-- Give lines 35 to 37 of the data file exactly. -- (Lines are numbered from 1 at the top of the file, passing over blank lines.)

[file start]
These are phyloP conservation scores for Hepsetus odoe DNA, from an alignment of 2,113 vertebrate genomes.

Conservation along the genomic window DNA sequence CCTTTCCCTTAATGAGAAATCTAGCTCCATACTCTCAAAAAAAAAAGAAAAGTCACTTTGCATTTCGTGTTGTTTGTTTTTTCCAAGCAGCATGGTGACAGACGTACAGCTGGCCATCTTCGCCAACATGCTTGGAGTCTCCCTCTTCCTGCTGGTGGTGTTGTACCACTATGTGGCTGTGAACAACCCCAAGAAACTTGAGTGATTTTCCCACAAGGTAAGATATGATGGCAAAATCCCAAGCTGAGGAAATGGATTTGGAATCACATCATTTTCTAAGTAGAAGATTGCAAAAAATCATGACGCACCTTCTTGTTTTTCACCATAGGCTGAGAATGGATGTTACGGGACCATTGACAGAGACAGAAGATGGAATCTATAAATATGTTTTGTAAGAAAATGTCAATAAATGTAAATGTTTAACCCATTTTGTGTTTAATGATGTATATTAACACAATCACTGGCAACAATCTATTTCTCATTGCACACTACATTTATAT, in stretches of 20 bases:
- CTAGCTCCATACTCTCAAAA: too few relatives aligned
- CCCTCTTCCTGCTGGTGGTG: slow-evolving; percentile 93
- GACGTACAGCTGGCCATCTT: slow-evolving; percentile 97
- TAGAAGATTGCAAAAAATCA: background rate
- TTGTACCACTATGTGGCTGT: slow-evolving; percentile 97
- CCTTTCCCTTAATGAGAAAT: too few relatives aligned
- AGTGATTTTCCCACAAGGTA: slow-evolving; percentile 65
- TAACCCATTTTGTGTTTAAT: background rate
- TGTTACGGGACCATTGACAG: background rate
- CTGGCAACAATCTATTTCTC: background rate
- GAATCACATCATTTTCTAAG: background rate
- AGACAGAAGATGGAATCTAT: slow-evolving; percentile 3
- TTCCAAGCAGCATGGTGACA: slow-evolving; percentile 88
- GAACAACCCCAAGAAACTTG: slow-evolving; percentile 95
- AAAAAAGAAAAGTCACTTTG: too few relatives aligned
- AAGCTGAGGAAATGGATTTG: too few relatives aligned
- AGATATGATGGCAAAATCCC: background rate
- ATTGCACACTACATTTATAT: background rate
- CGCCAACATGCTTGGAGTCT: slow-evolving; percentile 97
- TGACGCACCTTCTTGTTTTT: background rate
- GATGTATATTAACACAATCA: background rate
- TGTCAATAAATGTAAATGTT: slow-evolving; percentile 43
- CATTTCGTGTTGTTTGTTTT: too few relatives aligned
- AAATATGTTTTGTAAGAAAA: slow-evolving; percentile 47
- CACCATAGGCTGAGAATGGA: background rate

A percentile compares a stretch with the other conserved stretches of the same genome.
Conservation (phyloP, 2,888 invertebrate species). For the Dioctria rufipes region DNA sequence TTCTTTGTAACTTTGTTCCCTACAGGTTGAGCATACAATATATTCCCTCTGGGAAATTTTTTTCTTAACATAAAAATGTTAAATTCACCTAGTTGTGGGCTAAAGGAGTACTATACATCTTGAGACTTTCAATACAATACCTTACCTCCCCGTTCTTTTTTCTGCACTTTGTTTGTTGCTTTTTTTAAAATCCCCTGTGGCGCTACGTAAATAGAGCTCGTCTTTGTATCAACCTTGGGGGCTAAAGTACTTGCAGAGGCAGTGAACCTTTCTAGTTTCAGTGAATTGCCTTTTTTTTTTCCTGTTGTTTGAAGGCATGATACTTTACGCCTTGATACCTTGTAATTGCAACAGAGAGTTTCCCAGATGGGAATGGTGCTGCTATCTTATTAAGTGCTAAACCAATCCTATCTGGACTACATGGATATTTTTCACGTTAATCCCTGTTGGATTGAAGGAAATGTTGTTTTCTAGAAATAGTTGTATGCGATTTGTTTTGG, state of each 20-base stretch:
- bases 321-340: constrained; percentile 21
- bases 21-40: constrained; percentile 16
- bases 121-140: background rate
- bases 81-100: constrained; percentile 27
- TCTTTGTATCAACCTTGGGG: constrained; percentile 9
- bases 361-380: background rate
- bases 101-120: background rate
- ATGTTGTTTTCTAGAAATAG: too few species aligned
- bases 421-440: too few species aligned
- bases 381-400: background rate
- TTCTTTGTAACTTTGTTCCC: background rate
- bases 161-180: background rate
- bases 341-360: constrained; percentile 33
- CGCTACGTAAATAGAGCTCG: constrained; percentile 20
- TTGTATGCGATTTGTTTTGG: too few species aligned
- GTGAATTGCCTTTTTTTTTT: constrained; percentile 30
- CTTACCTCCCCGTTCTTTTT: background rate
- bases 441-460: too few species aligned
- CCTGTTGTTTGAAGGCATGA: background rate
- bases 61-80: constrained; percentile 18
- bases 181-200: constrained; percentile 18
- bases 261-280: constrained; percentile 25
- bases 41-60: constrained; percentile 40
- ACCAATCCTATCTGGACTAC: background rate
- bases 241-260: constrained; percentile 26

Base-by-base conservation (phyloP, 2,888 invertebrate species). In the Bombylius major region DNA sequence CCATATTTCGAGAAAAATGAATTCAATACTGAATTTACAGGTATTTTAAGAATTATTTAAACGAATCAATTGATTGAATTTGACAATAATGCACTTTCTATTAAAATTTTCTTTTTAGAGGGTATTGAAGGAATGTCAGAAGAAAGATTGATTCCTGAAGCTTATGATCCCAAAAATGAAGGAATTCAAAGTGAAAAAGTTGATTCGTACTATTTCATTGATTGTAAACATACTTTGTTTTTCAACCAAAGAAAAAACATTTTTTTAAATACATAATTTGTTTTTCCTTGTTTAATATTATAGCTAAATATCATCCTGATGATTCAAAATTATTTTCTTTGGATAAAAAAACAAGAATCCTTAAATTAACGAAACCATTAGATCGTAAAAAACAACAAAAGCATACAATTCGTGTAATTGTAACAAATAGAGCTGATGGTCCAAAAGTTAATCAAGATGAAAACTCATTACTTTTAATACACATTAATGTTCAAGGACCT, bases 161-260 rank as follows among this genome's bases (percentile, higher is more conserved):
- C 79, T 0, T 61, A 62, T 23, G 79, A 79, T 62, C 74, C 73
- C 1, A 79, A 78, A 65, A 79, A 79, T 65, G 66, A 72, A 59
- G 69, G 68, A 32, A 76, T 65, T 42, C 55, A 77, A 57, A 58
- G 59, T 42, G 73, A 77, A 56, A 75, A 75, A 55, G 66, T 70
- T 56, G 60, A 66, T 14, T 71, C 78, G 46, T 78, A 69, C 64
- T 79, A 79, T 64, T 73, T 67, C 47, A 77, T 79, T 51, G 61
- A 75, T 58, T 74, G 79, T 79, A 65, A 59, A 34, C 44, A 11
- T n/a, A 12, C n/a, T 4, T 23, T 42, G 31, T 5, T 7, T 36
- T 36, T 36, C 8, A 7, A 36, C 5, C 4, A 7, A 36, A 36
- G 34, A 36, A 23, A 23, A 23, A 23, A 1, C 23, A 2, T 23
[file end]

- bases 361-380: background rate
- bases 101-120: background rate
- ATGTTGTTTTCTAGAAATAG: too few species aligned